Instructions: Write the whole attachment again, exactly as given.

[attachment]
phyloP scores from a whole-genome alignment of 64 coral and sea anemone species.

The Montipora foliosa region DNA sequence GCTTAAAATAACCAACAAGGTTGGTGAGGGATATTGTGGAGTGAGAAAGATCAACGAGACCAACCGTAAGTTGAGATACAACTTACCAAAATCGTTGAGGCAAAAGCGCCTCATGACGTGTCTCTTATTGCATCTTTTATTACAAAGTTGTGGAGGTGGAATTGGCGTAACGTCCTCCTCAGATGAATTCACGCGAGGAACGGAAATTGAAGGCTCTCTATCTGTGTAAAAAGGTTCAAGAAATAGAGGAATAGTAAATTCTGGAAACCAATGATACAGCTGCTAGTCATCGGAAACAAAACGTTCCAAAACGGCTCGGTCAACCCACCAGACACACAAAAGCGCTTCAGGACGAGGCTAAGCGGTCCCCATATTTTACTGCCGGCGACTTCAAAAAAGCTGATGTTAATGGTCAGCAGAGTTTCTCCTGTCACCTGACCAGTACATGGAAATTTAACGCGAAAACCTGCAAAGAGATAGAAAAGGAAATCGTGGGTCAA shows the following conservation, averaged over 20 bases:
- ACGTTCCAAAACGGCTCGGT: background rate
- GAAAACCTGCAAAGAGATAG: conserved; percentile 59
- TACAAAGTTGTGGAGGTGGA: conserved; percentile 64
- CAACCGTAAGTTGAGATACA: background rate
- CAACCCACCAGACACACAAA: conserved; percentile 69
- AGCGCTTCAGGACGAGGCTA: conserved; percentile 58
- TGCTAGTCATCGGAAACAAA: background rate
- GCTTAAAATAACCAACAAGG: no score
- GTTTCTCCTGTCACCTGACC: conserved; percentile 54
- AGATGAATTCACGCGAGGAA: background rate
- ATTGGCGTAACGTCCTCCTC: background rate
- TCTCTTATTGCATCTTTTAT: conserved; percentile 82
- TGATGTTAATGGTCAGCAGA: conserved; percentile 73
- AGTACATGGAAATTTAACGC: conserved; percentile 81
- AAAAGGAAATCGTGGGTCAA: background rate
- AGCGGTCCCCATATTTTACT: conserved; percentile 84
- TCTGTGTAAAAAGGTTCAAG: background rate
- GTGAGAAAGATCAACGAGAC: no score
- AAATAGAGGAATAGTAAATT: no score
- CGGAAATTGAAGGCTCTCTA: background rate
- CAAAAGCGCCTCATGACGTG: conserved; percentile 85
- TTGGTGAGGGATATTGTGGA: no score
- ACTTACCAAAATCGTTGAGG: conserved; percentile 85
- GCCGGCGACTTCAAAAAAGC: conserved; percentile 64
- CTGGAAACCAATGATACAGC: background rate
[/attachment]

phyloP scores from a whole-genome alignment of 64 coral and sea anemone species.

The Montipora foliosa region DNA sequence GCTTAAAATAACCAACAAGGTTGGTGAGGGATATTGTGGAGTGAGAAAGATCAACGAGACCAACCGTAAGTTGAGATACAACTTACCAAAATCGTTGAGGCAAAAGCGCCTCATGACGTGTCTCTTATTGCATCTTTTATTACAAAGTTGTGGAGGTGGAATTGGCGTAACGTCCTCCTCAGATGAATTCACGCGAGGAACGGAAATTGAAGGCTCTCTATCTGTGTAAAAAGGTTCAAGAAATAGAGGAATAGTAAATTCTGGAAACCAATGATACAGCTGCTAGTCATCGGAAACAAAACGTTCCAAAACGGCTCGGTCAACCCACCAGACACACAAAAGCGCTTCAGGACGAGGCTAAGCGGTCCCCATATTTTACTGCCGGCGACTTCAAAAAAGCTGATGTTAATGGTCAGCAGAGTTTCTCCTGTCACCTGACCAGTACATGGAAATTTAACGCGAAAACCTGCAAAGAGATAGAAAAGGAAATCGTGGGTCAA shows the following conservation, averaged over 20 bases:
- ACGTTCCAAAACGGCTCGGT: background rate
- GAAAACCTGCAAAGAGATAG: conserved; percentile 59
- TACAAAGTTGTGGAGGTGGA: conserved; percentile 64
- CAACCGTAAGTTGAGATACA: background rate
- CAACCCACCAGACACACAAA: conserved; percentile 69
- AGCGCTTCAGGACGAGGCTA: conserved; percentile 58
- TGCTAGTCATCGGAAACAAA: background rate
- GCTTAAAATAACCAACAAGG: no score
- GTTTCTCCTGTCACCTGACC: conserved; percentile 54
- AGATGAATTCACGCGAGGAA: background rate
- ATTGGCGTAACGTCCTCCTC: background rate
- TCTCTTATTGCATCTTTTAT: conserved; percentile 82
- TGATGTTAATGGTCAGCAGA: conserved; percentile 73
- AGTACATGGAAATTTAACGC: conserved; percentile 81
- AAAAGGAAATCGTGGGTCAA: background rate
- AGCGGTCCCCATATTTTACT: conserved; percentile 84
- TCTGTGTAAAAAGGTTCAAG: background rate
- GTGAGAAAGATCAACGAGAC: no score
- AAATAGAGGAATAGTAAATT: no score
- CGGAAATTGAAGGCTCTCTA: background rate
- CAAAAGCGCCTCATGACGTG: conserved; percentile 85
- TTGGTGAGGGATATTGTGGA: no score
- ACTTACCAAAATCGTTGAGG: conserved; percentile 85
- GCCGGCGACTTCAAAAAAGC: conserved; percentile 64
- CTGGAAACCAATGATACAGC: background rate